By Elise Schoening
Chloe Sklans, a sophomore psychology and women’s, gender and sexuality studies double major, followed the election coverage on CNN until the early hours of Wednesday, Nov. 9. The TV in Sklans’s Campus Town apartment hummed with voter turnout updates and swing state predictions. Seated beside her on the couch was Sklans’s girlfriend.
“We were laughing and talking and hanging out,” Sklans said. “Until, all of a sudden, we saw the electoral numbers start to shift with huge numbers on the Donald Trump side… We sat there in shock.”
The couple watched together as the electoral college count climbed in Trump’s favor. Disbelief turned to dread as the reality of a Trump presidency set in.
“Once we saw that it was over and there was no way (Hillary Clinton) would win, we turned to each other and cried,” Sklans said. “It just felt like the celebration we had two years ago of finally feeling like we mattered and our rights were the same as the rest of the population was shattered.”
While watching the results roll in, Sklans wondered how her life would change over the next four years. Would she lose the right to marry her girlfriend? Would it be unsafe for them to hold hands in public?
Sklans and members of the LGBTQ+ community on the College campus and across the country worried in the wake of the election that LGBTQ+ progress would be rolled back under a Trump and Mike Pence administration.
“I went to bed having lost any fragment of hope I had left for a Clinton win,” said Jordan Stefanski, a senior nursing major who identifies as gay. “When I drove back to school the next day, the atmosphere had completely changed. Everything just felt heavy and sad, even to the point of walking into my nursing lab class and people were so quiet… it almost felt like a funeral.”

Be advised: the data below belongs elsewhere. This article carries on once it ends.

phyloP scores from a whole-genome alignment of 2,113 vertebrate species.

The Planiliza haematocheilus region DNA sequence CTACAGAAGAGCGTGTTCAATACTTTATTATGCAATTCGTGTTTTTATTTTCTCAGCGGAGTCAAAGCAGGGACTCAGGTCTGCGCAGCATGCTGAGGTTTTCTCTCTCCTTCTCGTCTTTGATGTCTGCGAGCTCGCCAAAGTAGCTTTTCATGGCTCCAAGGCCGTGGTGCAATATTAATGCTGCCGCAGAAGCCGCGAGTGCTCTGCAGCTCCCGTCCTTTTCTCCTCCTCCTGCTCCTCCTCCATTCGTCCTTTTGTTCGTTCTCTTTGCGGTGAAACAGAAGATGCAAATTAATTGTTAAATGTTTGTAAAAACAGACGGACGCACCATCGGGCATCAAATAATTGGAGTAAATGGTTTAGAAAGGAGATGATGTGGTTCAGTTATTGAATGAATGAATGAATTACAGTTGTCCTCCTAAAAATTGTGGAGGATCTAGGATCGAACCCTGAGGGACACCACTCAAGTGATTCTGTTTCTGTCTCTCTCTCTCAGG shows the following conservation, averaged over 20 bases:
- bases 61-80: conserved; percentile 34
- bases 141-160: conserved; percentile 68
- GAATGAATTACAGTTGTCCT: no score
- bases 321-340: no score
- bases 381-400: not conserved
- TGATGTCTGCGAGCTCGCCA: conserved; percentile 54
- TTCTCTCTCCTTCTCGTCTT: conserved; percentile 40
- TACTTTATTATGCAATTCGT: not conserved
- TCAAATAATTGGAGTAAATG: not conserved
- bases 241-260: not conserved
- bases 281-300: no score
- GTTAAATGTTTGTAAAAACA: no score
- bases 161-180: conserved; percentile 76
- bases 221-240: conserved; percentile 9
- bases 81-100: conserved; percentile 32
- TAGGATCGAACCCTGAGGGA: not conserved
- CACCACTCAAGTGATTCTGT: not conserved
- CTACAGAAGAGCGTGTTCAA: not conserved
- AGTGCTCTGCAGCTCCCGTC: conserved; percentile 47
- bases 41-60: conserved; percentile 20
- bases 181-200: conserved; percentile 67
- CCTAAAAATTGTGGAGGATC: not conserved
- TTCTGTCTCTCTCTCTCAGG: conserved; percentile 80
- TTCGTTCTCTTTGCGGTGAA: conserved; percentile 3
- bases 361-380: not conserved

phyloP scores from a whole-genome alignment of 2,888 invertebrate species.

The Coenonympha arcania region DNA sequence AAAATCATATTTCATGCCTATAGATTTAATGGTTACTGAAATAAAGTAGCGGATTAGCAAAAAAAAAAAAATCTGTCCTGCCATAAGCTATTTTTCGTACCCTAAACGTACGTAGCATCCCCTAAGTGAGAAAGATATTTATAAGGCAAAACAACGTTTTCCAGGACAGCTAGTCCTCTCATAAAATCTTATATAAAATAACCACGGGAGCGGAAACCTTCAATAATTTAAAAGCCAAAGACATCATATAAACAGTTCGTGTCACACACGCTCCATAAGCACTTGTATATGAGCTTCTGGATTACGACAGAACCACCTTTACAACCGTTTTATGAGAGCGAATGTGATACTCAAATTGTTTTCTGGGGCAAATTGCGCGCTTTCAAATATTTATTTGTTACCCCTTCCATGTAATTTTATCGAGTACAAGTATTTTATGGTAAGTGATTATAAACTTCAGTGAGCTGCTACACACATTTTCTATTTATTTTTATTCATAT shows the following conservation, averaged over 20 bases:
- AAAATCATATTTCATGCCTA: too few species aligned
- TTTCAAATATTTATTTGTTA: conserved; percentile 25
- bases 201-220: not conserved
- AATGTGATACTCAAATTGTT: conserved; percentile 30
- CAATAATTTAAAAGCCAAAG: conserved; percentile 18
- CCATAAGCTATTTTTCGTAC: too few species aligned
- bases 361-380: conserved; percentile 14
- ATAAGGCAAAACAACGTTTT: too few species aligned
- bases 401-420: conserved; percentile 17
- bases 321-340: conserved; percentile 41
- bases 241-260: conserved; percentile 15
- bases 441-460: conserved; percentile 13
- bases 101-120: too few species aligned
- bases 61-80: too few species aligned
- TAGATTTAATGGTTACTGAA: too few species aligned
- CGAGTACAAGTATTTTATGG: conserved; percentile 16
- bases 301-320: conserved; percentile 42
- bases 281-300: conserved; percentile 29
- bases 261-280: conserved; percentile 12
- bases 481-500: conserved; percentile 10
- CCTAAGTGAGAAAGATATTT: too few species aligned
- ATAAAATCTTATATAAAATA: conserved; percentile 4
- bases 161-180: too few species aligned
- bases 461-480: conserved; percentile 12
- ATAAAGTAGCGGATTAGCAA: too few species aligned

Fear over the election results within the LGBTQ+ community goes beyond the struggle for same-sex marriage. Transgender rights are also up for debate, and people across the LGBTQ+ spectrum expressed concern that discrimination and violence against the entire queer community might result from the Trump campaign.
“Knowing that I could easily be attacked or killed for expressing my sexuality in public… that is more than a bitter pill to swallow,” Stefanski said. “In the coming years, will I have to worry about getting evicted from an apartment if my future partner and I decide to move in together? When I apply for jobs, will I have to worry about staying in the closet as a matter of job security? These are the important questions that even moderate Republicans don’t seem to want to ask, but are a reality for all LGBTQ+ people nationwide.”
At this time, the future of the queer community remains uncertain. Trump’s views on LGBTQ+ rights shift frequently. Meanwhile, Pence remains an outspoken opponent of the queer community.
On Sunday, Nov. 13, Trump said he supported same-sex marriage and that the issue had been settled by the Supreme Court. During the “60 Minutes” interview, Trump said he was “fine” with it.